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Rain puts possible Series-ending Game 5 on hold with Phillies, Rays tied in sixth
PHILADELPHIA — Game 5 of the World Series was suspended because of rain in the sixth inning Monday night with the Philadelphia Phillies and Tampa Bay Rays tied at 2-2 and the field already a sloppy, soggy mess.
"I can't tell you tonight when we'll resume," commissioner Bud Selig said. "We'll stay here if we have to celebrate Thanksgiving here."
Rain was expected to continue into today, delaying the Phillies' chance to wrap up their first championship since 1980. Philadelphia leads three games to one.
There has never been a rain-shortened game in Series history. Whenever this one resumes, it will pick up where it left off, with the Phils about to bat in the bottom of the sixth.
"The weather tomorrow is supposed to be worse," said Bob DuPuy, MLB's chief operating officer.
Carlos Pena hit a tying, two-out single in the sixth for the Rays, and the umpires called it moments later. By then, every ball and every pitch had become an adventure because of the miserable conditions.
"The infield was tough. The ball would do funny things," Phillies second baseman Chase Utley said. "It was in bad shape. It was not playable."
If Pena had not tied it, Selig said he would not have let the Phillies win with a game that was called after six innings.
"It's not a way to end a World Series," he said. "I would not have allowed a World Series to end this way."
MLB changed its rules on suspended games in November 2006. Had this happened before then, this game would've been declared a tie and replayed in its entirety.
Today was supposed to be a travel day, if necessary. Instead, the teams will stay in Philadelphia and then head back to Tropicana Field if the Rays win. The delay, however, forced the Rays to find a new hotel in the area.
About 10 minutes after the game was officially suspended, an announcement was made at Citizens Bank Park telling fans wrapped in plastic sheets they were done for the night.
By then, many had left their seats and streamed into the concourses. They crowded six or seven deep, trying to see any of the game before the umps signaled for the tarp.
Because it was only lightly raining when the game started, MLB hoped it could play a full nine innings. Quickly, however, the showers turned to a steady downpour and the field became a quagmire.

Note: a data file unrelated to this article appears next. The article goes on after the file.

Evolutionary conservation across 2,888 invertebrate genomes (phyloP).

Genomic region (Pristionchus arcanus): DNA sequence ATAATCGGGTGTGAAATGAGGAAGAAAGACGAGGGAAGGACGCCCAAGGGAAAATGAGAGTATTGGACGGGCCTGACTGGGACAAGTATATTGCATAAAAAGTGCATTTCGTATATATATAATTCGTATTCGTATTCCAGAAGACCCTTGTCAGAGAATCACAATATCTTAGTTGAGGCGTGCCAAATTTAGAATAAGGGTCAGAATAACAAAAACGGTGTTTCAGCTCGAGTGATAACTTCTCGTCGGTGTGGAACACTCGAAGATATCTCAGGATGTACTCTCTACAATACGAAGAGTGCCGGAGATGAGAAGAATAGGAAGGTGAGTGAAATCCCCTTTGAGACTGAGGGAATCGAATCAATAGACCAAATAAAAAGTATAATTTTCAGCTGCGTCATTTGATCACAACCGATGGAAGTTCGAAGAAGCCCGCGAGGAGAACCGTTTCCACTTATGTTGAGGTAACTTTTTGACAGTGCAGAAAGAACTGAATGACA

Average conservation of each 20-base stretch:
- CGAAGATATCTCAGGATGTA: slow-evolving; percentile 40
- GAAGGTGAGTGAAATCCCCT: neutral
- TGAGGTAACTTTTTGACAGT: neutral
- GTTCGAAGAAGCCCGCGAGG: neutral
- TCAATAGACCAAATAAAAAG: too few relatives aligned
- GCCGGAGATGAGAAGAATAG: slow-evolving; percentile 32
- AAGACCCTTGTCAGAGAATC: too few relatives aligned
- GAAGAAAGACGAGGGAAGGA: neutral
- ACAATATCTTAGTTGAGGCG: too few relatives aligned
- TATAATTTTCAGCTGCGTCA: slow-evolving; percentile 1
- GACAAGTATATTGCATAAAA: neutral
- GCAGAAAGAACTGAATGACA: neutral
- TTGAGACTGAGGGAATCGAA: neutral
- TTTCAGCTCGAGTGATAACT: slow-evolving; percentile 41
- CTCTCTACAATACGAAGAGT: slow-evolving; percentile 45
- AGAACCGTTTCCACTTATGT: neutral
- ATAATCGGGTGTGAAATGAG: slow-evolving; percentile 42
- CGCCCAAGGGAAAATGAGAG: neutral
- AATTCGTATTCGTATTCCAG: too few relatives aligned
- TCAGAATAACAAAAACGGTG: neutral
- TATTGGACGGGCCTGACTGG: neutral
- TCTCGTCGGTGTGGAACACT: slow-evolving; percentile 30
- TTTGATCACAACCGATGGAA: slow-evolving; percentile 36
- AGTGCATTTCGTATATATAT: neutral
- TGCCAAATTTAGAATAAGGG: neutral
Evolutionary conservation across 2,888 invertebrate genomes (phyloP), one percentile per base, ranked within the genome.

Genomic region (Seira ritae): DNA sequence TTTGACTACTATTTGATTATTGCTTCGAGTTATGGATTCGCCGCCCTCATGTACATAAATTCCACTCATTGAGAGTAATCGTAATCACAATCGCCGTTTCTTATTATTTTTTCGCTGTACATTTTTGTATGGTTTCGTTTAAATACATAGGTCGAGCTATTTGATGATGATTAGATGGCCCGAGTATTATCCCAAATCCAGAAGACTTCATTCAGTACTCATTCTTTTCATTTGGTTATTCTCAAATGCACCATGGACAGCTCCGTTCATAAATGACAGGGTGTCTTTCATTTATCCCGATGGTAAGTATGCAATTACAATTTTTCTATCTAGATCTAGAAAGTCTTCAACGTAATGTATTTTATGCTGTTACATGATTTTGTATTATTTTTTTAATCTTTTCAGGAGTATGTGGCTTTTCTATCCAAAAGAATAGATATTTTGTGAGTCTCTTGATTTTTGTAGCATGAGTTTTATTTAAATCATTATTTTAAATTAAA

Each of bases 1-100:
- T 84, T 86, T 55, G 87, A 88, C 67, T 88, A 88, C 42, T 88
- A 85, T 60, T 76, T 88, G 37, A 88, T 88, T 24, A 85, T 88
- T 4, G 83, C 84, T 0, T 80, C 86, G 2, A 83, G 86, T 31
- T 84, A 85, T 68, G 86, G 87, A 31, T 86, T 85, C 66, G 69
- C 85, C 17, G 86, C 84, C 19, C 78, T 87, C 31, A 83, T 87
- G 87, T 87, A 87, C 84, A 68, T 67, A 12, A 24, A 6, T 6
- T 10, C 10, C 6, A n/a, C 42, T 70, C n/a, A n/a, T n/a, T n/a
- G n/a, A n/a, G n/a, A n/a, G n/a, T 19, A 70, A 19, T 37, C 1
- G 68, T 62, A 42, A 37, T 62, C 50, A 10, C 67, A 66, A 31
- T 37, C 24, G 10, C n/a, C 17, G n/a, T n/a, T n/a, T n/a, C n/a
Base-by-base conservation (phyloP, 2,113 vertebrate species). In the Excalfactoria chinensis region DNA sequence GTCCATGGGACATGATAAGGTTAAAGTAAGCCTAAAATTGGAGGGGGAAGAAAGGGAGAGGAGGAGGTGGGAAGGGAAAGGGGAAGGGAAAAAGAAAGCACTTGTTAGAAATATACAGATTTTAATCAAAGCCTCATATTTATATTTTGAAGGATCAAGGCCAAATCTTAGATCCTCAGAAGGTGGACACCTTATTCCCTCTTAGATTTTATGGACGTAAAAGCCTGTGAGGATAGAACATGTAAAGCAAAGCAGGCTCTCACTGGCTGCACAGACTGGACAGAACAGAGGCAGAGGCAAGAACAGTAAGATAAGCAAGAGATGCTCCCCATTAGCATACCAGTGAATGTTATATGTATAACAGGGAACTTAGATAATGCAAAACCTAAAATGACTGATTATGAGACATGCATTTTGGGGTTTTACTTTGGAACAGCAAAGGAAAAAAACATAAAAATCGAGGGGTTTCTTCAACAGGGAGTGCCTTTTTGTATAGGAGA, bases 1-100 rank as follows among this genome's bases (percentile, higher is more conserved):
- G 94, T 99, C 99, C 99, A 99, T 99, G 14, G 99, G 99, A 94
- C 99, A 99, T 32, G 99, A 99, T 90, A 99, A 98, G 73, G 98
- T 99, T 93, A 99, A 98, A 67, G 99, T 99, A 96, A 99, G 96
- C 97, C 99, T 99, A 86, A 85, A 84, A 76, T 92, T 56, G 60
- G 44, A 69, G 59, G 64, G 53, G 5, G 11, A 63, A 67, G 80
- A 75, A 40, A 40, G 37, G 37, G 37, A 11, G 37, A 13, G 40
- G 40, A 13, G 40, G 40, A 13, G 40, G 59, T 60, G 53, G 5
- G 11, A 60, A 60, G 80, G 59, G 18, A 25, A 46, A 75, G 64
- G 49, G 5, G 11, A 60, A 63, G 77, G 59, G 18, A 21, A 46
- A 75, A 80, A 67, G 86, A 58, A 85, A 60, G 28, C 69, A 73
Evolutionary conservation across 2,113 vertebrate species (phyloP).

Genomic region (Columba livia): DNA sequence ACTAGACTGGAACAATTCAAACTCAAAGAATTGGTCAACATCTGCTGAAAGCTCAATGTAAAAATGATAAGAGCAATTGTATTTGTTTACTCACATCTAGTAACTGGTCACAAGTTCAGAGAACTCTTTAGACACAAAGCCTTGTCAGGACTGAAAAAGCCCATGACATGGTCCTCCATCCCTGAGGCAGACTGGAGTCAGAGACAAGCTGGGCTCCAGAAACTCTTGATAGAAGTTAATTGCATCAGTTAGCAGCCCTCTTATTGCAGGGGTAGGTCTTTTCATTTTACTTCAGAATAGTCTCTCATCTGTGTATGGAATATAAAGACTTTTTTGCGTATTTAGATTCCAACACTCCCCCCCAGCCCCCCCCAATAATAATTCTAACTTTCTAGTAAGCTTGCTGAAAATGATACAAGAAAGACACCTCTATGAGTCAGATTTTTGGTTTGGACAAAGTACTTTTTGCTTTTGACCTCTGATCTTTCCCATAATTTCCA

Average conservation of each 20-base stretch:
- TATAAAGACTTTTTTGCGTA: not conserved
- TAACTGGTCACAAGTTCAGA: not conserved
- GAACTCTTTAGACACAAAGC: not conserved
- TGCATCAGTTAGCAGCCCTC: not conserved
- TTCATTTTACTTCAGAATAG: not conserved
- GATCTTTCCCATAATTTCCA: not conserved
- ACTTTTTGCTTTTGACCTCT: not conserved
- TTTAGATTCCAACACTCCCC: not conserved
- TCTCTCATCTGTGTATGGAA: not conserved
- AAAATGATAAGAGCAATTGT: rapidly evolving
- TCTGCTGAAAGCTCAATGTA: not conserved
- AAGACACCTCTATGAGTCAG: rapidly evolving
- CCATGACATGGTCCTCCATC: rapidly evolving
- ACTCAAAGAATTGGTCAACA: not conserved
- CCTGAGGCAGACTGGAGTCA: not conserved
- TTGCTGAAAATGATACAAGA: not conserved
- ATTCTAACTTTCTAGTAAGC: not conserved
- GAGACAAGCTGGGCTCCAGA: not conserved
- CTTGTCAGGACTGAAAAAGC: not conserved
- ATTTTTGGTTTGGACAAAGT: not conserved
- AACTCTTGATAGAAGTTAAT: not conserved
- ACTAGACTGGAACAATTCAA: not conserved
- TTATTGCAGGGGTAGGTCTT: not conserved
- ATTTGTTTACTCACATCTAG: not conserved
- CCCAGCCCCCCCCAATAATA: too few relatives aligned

By the middle innings, the grounds crew was running shuttles onto the field, carrying bags of a drying agent — baseball's version of cat litter — to absorb the water.
A puddle formed on home plate and umpire Jeff Kellogg resorted to using a towel rather than the usual whisk broom to wipe it clean.
Batters kept blinking back the rain drops and pitchers struggled with their footing. Strong gusts dropped the wind-chill factor into the 30s, and fielders covered their bare hands between pitches.
All-Star shortstop Jimmy Rollins of the Phillies chased a popup all over and dropped it for a tough error in the fifth. There were pools of water at every base and the Phillie Phanatic wore a rain slicker for his routine.
B.J. Upton beat out an infield hit with two outs in the sixth on a ball that Rollins bobbled. Upton stole second and hustled home on Pena's hit, with left fielder Pat Burrell's throw home plopping into a puddle in the grass.
Fans showed up hoping they'd be witnesses to a World Series championship. Shane Victorino got them cheering with bases-loaded single in the first for a 2-0 lead off Scott Kazmir.
Rays manager Joe Maddon tinkered with his lineup, dropping the slumping Pena and Evan Longoria one spot each — they were a combined 0-for-29 with 15 strikeouts after four games.
The Tampa Bay stars ended their hitless ruts in the fourth when Pena doubled off the right-field wall and Longoria followed with an RBI single up the middle that made it 2-1.
"The World Series always should be decided by nine innings with somebody making the final out, not the weather or natural disasters or whatever," Rays reliever Trever Miller said. "That's what fans pay to see. That's what we work hard for all year."